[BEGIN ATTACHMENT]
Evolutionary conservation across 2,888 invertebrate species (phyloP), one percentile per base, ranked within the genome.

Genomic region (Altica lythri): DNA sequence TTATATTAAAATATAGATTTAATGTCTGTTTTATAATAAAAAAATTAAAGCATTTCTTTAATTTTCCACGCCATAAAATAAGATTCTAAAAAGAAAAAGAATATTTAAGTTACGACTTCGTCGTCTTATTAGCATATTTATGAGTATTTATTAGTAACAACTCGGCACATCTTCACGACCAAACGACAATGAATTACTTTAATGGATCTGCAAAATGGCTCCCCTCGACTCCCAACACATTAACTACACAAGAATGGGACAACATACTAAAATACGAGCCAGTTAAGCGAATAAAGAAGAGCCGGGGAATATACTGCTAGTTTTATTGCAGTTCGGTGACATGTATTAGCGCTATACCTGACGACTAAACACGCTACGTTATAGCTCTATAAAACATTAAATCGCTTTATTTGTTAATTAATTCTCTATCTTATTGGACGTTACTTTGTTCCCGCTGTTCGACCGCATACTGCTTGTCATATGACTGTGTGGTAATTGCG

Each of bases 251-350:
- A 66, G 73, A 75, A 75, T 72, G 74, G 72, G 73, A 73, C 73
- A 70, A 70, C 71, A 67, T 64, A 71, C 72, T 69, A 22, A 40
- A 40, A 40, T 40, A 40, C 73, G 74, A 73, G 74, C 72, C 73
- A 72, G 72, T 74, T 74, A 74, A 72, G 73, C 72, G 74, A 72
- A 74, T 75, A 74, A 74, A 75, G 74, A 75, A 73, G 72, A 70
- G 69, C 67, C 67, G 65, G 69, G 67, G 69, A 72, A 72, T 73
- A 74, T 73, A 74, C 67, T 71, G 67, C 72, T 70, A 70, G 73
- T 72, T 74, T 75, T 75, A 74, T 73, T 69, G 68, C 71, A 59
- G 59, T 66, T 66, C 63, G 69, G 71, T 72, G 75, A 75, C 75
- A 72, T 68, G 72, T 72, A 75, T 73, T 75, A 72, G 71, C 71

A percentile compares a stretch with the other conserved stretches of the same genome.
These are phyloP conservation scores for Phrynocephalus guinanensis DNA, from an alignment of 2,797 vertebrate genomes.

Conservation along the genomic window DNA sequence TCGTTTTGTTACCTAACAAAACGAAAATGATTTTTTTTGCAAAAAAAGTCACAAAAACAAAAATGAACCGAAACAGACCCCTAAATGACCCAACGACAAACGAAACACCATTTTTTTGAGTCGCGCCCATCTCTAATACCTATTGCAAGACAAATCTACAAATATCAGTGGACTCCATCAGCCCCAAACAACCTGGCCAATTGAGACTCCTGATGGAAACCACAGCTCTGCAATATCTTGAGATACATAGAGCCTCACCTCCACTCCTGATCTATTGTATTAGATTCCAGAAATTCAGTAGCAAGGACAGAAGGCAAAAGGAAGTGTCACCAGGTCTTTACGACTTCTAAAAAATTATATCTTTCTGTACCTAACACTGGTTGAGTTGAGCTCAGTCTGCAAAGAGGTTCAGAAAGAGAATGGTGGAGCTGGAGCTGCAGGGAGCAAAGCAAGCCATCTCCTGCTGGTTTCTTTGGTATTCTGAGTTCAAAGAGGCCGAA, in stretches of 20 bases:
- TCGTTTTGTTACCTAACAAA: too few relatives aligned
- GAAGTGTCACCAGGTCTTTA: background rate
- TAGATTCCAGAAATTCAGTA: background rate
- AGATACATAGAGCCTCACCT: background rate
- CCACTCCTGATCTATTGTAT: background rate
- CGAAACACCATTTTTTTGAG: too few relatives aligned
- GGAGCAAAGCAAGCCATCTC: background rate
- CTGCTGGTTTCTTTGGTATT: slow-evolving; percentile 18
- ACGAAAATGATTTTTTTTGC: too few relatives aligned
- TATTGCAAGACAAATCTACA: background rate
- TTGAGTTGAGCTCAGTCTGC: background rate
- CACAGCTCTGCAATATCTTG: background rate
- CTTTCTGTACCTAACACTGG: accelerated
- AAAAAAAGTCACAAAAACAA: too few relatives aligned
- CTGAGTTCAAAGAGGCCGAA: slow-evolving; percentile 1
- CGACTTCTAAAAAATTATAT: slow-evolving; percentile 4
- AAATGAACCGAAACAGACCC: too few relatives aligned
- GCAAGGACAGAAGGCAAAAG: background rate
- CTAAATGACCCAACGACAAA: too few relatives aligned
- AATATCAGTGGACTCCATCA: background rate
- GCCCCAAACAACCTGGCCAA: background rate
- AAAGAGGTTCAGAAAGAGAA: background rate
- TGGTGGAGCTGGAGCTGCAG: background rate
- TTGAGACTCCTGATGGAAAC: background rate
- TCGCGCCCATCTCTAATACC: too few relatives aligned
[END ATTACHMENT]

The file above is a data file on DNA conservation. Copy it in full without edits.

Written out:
Evolutionary conservation across 2,888 invertebrate species (phyloP), one percentile per base, ranked within the genome.

Genomic region (Altica lythri): DNA sequence TTATATTAAAATATAGATTTAATGTCTGTTTTATAATAAAAAAATTAAAGCATTTCTTTAATTTTCCACGCCATAAAATAAGATTCTAAAAAGAAAAAGAATATTTAAGTTACGACTTCGTCGTCTTATTAGCATATTTATGAGTATTTATTAGTAACAACTCGGCACATCTTCACGACCAAACGACAATGAATTACTTTAATGGATCTGCAAAATGGCTCCCCTCGACTCCCAACACATTAACTACACAAGAATGGGACAACATACTAAAATACGAGCCAGTTAAGCGAATAAAGAAGAGCCGGGGAATATACTGCTAGTTTTATTGCAGTTCGGTGACATGTATTAGCGCTATACCTGACGACTAAACACGCTACGTTATAGCTCTATAAAACATTAAATCGCTTTATTTGTTAATTAATTCTCTATCTTATTGGACGTTACTTTGTTCCCGCTGTTCGACCGCATACTGCTTGTCATATGACTGTGTGGTAATTGCG

Each of bases 251-350:
- A 66, G 73, A 75, A 75, T 72, G 74, G 72, G 73, A 73, C 73
- A 70, A 70, C 71, A 67, T 64, A 71, C 72, T 69, A 22, A 40
- A 40, A 40, T 40, A 40, C 73, G 74, A 73, G 74, C 72, C 73
- A 72, G 72, T 74, T 74, A 74, A 72, G 73, C 72, G 74, A 72
- A 74, T 75, A 74, A 74, A 75, G 74, A 75, A 73, G 72, A 70
- G 69, C 67, C 67, G 65, G 69, G 67, G 69, A 72, A 72, T 73
- A 74, T 73, A 74, C 67, T 71, G 67, C 72, T 70, A 70, G 73
- T 72, T 74, T 75, T 75, A 74, T 73, T 69, G 68, C 71, A 59
- G 59, T 66, T 66, C 63, G 69, G 71, T 72, G 75, A 75, C 75
- A 72, T 68, G 72, T 72, A 75, T 73, T 75, A 72, G 71, C 71

A percentile compares a stretch with the other conserved stretches of the same genome.
These are phyloP conservation scores for Phrynocephalus guinanensis DNA, from an alignment of 2,797 vertebrate genomes.

Conservation along the genomic window DNA sequence TCGTTTTGTTACCTAACAAAACGAAAATGATTTTTTTTGCAAAAAAAGTCACAAAAACAAAAATGAACCGAAACAGACCCCTAAATGACCCAACGACAAACGAAACACCATTTTTTTGAGTCGCGCCCATCTCTAATACCTATTGCAAGACAAATCTACAAATATCAGTGGACTCCATCAGCCCCAAACAACCTGGCCAATTGAGACTCCTGATGGAAACCACAGCTCTGCAATATCTTGAGATACATAGAGCCTCACCTCCACTCCTGATCTATTGTATTAGATTCCAGAAATTCAGTAGCAAGGACAGAAGGCAAAAGGAAGTGTCACCAGGTCTTTACGACTTCTAAAAAATTATATCTTTCTGTACCTAACACTGGTTGAGTTGAGCTCAGTCTGCAAAGAGGTTCAGAAAGAGAATGGTGGAGCTGGAGCTGCAGGGAGCAAAGCAAGCCATCTCCTGCTGGTTTCTTTGGTATTCTGAGTTCAAAGAGGCCGAA, in stretches of 20 bases:
- TCGTTTTGTTACCTAACAAA: too few relatives aligned
- GAAGTGTCACCAGGTCTTTA: background rate
- TAGATTCCAGAAATTCAGTA: background rate
- AGATACATAGAGCCTCACCT: background rate
- CCACTCCTGATCTATTGTAT: background rate
- CGAAACACCATTTTTTTGAG: too few relatives aligned
- GGAGCAAAGCAAGCCATCTC: background rate
- CTGCTGGTTTCTTTGGTATT: slow-evolving; percentile 18
- ACGAAAATGATTTTTTTTGC: too few relatives aligned
- TATTGCAAGACAAATCTACA: background rate
- TTGAGTTGAGCTCAGTCTGC: background rate
- CACAGCTCTGCAATATCTTG: background rate
- CTTTCTGTACCTAACACTGG: accelerated
- AAAAAAAGTCACAAAAACAA: too few relatives aligned
- CTGAGTTCAAAGAGGCCGAA: slow-evolving; percentile 1
- CGACTTCTAAAAAATTATAT: slow-evolving; percentile 4
- AAATGAACCGAAACAGACCC: too few relatives aligned
- GCAAGGACAGAAGGCAAAAG: background rate
- CTAAATGACCCAACGACAAA: too few relatives aligned
- AATATCAGTGGACTCCATCA: background rate
- GCCCCAAACAACCTGGCCAA: background rate
- AAAGAGGTTCAGAAAGAGAA: background rate
- TGGTGGAGCTGGAGCTGCAG: background rate
- TTGAGACTCCTGATGGAAAC: background rate
- TCGCGCCCATCTCTAATACC: too few relatives aligned